Ella Zeltserman chats about exile and toska in this Quatrain Question interview.
Your first collection, small things left behind (University of Alberta Press) dealt with the very personal story of your flight from the former Soviet Union decades before. Here in The Air is Elastic, you continue to examine themes of exile and expulsion, this time, about others. What is it about the idea of flight from one’s home that keeps you coming back to it?
I am in tune with the condition of exile. I am an immigrant myself and experience the emotions of leaving everything that one knows behind. It’s usually a gambit of feelings all mixed up. It could be happiness and sadness, feelings of loss and hope at the same time. Exile can come in various guises: it could be forced or voluntary, like refugees fleeing a war-torn country, or a young adult leaving home and just moving to a different city. They may experience similar emotions of loss, of a disappearing past, of the fragility of human life, despite vastly different circumstances leading to their exile. One of the strongest reactions I had to my poem “release” was from a woman who, in her youth, moved from a small town in Saskatchewan to Edmonton. She completely identified with the sense of losing one’s parents forever that I explore in my poem.
Looking at exile from perspective of human emotions, it’s one of the most common human experiences. In some ways we are nomads; we move, in our day and age, more than ever. It used to be wars, natural disaster, religious persecution that forced us on a road. Now we move often to find a better job, to live in a more exciting city, to join a loved one. Unfortunately, wars, natural and man-made disasters, religious and racial persecutions are still with us. As such, the feelings generated by an exile are always with us.
In my book The Air Is Elastic, I talk about historical exile, about expulsion of Jews from Spain in 1492. In my travels through Spain, being in towns from which Jewish life was erased, I identify with exiles, with the past which is no more. The truths of my own experience become interwoven with theirs, the historical becomes the present and sufferings of one minority group become universal, and speak to all of us.
Tell us about toska, and its timeliness. You preface your latest collection with its definition. How does this quality feed your creativity?
Toska is a somewhat quintessential Russian feeling. It is a part of culture, part of everyday experiences, part of ordinary conversations.
It is the recognition of the impossibility of reaching perfection, desires, and happiness. It is the recognition of longing as part of human life; longing for youth, for love, for a past, for a person. Often a longing is for something beyond our daily experience, beyond accessible reality, longing that we can’t identify, and such longing is insatiable. I, like any human being, experience these feelings at different moments in my life and these emotions feed my poetry. Poems reflect these insatiable longings, these unappeasable heartaches. And in some way, to be human is to experience toska.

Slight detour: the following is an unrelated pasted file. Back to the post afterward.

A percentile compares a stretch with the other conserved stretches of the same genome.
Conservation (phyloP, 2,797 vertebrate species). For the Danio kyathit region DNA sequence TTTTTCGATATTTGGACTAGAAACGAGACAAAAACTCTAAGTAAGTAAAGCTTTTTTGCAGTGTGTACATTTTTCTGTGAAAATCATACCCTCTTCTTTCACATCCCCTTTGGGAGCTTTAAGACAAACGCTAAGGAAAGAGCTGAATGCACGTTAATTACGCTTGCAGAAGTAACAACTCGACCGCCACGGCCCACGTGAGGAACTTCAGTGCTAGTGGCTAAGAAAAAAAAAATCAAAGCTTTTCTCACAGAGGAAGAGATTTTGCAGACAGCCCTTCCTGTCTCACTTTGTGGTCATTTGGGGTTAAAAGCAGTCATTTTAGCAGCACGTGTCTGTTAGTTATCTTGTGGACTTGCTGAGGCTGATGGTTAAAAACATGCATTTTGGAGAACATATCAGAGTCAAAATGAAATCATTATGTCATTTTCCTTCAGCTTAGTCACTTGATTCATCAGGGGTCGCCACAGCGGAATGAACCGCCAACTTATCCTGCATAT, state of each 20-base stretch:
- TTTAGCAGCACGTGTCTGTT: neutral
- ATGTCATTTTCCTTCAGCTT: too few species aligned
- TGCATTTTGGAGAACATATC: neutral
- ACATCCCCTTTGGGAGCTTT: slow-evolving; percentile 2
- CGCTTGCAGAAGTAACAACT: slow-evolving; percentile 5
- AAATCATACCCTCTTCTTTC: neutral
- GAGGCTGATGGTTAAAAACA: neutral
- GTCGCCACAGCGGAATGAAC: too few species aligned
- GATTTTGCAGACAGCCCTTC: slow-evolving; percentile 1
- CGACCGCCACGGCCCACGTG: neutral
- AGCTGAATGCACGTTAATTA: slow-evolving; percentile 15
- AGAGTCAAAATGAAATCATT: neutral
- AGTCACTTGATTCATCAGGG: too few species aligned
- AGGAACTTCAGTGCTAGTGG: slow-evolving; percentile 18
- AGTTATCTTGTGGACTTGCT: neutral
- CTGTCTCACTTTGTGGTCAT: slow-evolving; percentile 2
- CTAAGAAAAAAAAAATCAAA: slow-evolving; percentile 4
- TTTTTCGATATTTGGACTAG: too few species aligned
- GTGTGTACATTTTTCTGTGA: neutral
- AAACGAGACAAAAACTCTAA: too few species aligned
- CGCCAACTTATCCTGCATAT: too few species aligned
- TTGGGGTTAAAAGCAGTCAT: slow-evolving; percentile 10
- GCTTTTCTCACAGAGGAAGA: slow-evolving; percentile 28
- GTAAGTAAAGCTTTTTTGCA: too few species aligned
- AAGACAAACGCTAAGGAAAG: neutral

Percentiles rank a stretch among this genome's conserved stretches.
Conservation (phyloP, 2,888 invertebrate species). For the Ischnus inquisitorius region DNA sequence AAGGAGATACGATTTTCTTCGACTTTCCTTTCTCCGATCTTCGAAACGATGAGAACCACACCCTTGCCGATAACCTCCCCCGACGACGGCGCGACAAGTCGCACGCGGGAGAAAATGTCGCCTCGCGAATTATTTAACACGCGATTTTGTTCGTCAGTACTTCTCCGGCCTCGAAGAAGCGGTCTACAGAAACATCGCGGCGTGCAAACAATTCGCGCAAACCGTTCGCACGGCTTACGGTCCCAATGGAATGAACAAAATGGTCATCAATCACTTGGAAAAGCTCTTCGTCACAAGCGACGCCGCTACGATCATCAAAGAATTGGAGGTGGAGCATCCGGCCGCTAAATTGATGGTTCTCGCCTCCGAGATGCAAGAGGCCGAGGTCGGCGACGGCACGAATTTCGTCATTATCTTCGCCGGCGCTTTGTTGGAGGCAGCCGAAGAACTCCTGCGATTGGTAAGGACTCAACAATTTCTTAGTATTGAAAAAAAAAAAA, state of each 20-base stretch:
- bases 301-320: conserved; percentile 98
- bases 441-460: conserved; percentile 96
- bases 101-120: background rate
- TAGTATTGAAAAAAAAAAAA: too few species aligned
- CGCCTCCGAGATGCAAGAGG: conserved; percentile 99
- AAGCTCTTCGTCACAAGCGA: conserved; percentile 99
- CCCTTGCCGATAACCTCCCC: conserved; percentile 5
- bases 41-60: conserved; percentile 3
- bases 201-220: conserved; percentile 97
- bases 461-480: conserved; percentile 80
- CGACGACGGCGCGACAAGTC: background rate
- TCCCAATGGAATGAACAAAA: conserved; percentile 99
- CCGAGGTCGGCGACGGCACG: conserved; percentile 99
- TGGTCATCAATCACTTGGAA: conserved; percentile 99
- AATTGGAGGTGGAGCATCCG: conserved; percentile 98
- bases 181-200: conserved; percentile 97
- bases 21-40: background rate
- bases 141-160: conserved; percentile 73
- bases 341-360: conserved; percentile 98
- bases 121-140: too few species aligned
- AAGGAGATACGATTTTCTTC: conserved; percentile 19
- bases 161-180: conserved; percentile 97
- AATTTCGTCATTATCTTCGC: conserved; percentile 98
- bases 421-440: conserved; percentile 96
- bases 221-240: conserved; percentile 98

I like the long poem form. It allows me to explore different facets of the same event or feeling. Certain topics, like twilight, have fascinated me since my early youth and I keep writing about it. In some ways, it’s an atmospheric event, but at the same time it’s an emotional event ─ my reaction to the end of the day. This repetitive, predictable daily event brings forth a myriad of feelings; some are complimentary, some are contradictory—separate from each other, but one whole at the same time. The long poem is a perfect vehicle to explore that whole gamut of emotions hidden in this one daily occurrence.
To write a long poem is like turning a brilliantly cut diamond, where each cut reflects light independently, but at the same time, creates the whole diamond effect from one piece of stone.
Brodksy makes 4 appearances in your collection. What is it about his work you find inspiring?
The presence of Josef Brodsky in my poems is merely a reflection of his presence in my life. His words support me, they resonate in my soul with a profound effect.
There is a commonality of experience. Brodsky was born and grew up in Leningrad /St. Petersburg, did not accept Soviet ideology, emigrated from USSR, and wrote poetry where the major themes are exile, disappearance of past, time, death, toska. It is a poetic landscape close to my own, written on a canvas of familiar cultural lamp posts.
His life is an inspiration to me. He rose above the predicaments of an exiled poet. The Soviet Government forcing him into exile fully expected him to disappear into nothingness.
It is a testament of his strength as a human being and a poet that he built a new life in a new world, that his poetic voice not only didn’t die (as KGB fully expected), but blossomed, despite limitations of language, and rose high enough to be awarded the Nobel Prize in literature.
He wrote poetry in Russian and essays in English, mastering the language to perfection, and was awarded a Pulitzer Prize for his essays. I read and reread his essays at different points of my life.
He gave countless interviews during his short life. His comments on the events of his life, on literature, culture, place of poetry in our lives, his insights into human condition, all of this fascinates me, giving endless food to my thinking.
He is simply one of the poets (A. Akhmatova is another one) with whom I have had a lifelong, fascinating conversation.